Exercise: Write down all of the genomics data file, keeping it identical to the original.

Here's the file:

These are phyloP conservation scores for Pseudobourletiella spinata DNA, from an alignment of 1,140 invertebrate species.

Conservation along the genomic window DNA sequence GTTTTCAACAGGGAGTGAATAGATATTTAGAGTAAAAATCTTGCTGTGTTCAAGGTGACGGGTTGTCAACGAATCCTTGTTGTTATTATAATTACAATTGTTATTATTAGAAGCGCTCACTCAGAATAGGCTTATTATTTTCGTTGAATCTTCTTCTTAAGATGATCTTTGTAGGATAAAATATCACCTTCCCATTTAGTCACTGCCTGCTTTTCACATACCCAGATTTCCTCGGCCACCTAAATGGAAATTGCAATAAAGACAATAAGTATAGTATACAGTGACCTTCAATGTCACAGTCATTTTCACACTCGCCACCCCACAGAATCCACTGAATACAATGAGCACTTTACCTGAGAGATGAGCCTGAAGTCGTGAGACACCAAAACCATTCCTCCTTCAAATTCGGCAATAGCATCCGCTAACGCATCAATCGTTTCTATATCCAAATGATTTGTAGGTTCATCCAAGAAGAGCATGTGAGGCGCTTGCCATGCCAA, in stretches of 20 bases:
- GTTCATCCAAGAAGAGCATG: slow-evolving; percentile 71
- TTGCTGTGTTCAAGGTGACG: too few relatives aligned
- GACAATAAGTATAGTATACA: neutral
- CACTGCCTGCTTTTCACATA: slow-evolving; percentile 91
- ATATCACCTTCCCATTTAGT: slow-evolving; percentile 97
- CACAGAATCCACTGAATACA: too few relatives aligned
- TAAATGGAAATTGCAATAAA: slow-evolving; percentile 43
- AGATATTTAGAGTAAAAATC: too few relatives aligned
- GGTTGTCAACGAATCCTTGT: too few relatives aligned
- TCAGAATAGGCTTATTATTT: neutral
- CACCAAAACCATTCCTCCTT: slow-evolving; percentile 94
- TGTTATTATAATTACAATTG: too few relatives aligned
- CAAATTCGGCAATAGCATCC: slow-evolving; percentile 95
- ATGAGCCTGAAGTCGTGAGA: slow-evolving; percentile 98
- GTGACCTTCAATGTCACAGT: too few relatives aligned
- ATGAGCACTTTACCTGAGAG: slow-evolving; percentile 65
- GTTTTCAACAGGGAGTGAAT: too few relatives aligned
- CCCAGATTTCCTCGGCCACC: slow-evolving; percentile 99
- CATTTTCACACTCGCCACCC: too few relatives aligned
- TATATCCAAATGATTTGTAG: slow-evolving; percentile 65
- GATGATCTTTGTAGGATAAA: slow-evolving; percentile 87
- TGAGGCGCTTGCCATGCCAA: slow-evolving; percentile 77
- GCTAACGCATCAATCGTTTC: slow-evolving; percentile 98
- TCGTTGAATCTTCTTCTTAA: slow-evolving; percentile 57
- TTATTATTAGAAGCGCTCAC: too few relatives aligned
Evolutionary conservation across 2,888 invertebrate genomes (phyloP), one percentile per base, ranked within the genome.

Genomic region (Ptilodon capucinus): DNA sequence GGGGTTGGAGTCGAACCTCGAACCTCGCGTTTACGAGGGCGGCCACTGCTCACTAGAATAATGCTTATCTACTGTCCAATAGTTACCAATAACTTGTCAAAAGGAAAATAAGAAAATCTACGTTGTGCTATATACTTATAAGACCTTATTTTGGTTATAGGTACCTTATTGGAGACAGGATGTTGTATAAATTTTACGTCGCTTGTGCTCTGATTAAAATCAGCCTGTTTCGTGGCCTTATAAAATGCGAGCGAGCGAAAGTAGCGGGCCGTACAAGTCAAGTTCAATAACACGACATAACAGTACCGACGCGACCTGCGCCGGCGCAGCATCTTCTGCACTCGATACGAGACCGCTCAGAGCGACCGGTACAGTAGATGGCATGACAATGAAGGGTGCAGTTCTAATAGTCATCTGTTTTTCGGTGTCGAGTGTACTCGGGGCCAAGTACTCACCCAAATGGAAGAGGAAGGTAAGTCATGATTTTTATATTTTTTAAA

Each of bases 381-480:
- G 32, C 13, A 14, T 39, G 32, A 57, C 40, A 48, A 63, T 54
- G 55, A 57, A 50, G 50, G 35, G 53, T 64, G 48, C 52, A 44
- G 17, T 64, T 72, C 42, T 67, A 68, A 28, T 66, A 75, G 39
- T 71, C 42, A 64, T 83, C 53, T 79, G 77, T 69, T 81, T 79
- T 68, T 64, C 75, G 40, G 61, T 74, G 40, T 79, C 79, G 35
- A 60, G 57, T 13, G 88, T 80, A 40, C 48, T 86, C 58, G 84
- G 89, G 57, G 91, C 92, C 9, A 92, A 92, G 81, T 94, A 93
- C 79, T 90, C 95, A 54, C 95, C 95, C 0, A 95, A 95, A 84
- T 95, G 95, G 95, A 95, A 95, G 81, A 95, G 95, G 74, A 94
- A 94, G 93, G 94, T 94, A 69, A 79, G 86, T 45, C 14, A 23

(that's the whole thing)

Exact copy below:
These are phyloP conservation scores for Pseudobourletiella spinata DNA, from an alignment of 1,140 invertebrate species.

Conservation along the genomic window DNA sequence GTTTTCAACAGGGAGTGAATAGATATTTAGAGTAAAAATCTTGCTGTGTTCAAGGTGACGGGTTGTCAACGAATCCTTGTTGTTATTATAATTACAATTGTTATTATTAGAAGCGCTCACTCAGAATAGGCTTATTATTTTCGTTGAATCTTCTTCTTAAGATGATCTTTGTAGGATAAAATATCACCTTCCCATTTAGTCACTGCCTGCTTTTCACATACCCAGATTTCCTCGGCCACCTAAATGGAAATTGCAATAAAGACAATAAGTATAGTATACAGTGACCTTCAATGTCACAGTCATTTTCACACTCGCCACCCCACAGAATCCACTGAATACAATGAGCACTTTACCTGAGAGATGAGCCTGAAGTCGTGAGACACCAAAACCATTCCTCCTTCAAATTCGGCAATAGCATCCGCTAACGCATCAATCGTTTCTATATCCAAATGATTTGTAGGTTCATCCAAGAAGAGCATGTGAGGCGCTTGCCATGCCAA, in stretches of 20 bases:
- GTTCATCCAAGAAGAGCATG: slow-evolving; percentile 71
- TTGCTGTGTTCAAGGTGACG: too few relatives aligned
- GACAATAAGTATAGTATACA: neutral
- CACTGCCTGCTTTTCACATA: slow-evolving; percentile 91
- ATATCACCTTCCCATTTAGT: slow-evolving; percentile 97
- CACAGAATCCACTGAATACA: too few relatives aligned
- TAAATGGAAATTGCAATAAA: slow-evolving; percentile 43
- AGATATTTAGAGTAAAAATC: too few relatives aligned
- GGTTGTCAACGAATCCTTGT: too few relatives aligned
- TCAGAATAGGCTTATTATTT: neutral
- CACCAAAACCATTCCTCCTT: slow-evolving; percentile 94
- TGTTATTATAATTACAATTG: too few relatives aligned
- CAAATTCGGCAATAGCATCC: slow-evolving; percentile 95
- ATGAGCCTGAAGTCGTGAGA: slow-evolving; percentile 98
- GTGACCTTCAATGTCACAGT: too few relatives aligned
- ATGAGCACTTTACCTGAGAG: slow-evolving; percentile 65
- GTTTTCAACAGGGAGTGAAT: too few relatives aligned
- CCCAGATTTCCTCGGCCACC: slow-evolving; percentile 99
- CATTTTCACACTCGCCACCC: too few relatives aligned
- TATATCCAAATGATTTGTAG: slow-evolving; percentile 65
- GATGATCTTTGTAGGATAAA: slow-evolving; percentile 87
- TGAGGCGCTTGCCATGCCAA: slow-evolving; percentile 77
- GCTAACGCATCAATCGTTTC: slow-evolving; percentile 98
- TCGTTGAATCTTCTTCTTAA: slow-evolving; percentile 57
- TTATTATTAGAAGCGCTCAC: too few relatives aligned
Evolutionary conservation across 2,888 invertebrate genomes (phyloP), one percentile per base, ranked within the genome.

Genomic region (Ptilodon capucinus): DNA sequence GGGGTTGGAGTCGAACCTCGAACCTCGCGTTTACGAGGGCGGCCACTGCTCACTAGAATAATGCTTATCTACTGTCCAATAGTTACCAATAACTTGTCAAAAGGAAAATAAGAAAATCTACGTTGTGCTATATACTTATAAGACCTTATTTTGGTTATAGGTACCTTATTGGAGACAGGATGTTGTATAAATTTTACGTCGCTTGTGCTCTGATTAAAATCAGCCTGTTTCGTGGCCTTATAAAATGCGAGCGAGCGAAAGTAGCGGGCCGTACAAGTCAAGTTCAATAACACGACATAACAGTACCGACGCGACCTGCGCCGGCGCAGCATCTTCTGCACTCGATACGAGACCGCTCAGAGCGACCGGTACAGTAGATGGCATGACAATGAAGGGTGCAGTTCTAATAGTCATCTGTTTTTCGGTGTCGAGTGTACTCGGGGCCAAGTACTCACCCAAATGGAAGAGGAAGGTAAGTCATGATTTTTATATTTTTTAAA

Each of bases 381-480:
- G 32, C 13, A 14, T 39, G 32, A 57, C 40, A 48, A 63, T 54
- G 55, A 57, A 50, G 50, G 35, G 53, T 64, G 48, C 52, A 44
- G 17, T 64, T 72, C 42, T 67, A 68, A 28, T 66, A 75, G 39
- T 71, C 42, A 64, T 83, C 53, T 79, G 77, T 69, T 81, T 79
- T 68, T 64, C 75, G 40, G 61, T 74, G 40, T 79, C 79, G 35
- A 60, G 57, T 13, G 88, T 80, A 40, C 48, T 86, C 58, G 84
- G 89, G 57, G 91, C 92, C 9, A 92, A 92, G 81, T 94, A 93
- C 79, T 90, C 95, A 54, C 95, C 95, C 0, A 95, A 95, A 84
- T 95, G 95, G 95, A 95, A 95, G 81, A 95, G 95, G 74, A 94
- A 94, G 93, G 94, T 94, A 69, A 79, G 86, T 45, C 14, A 23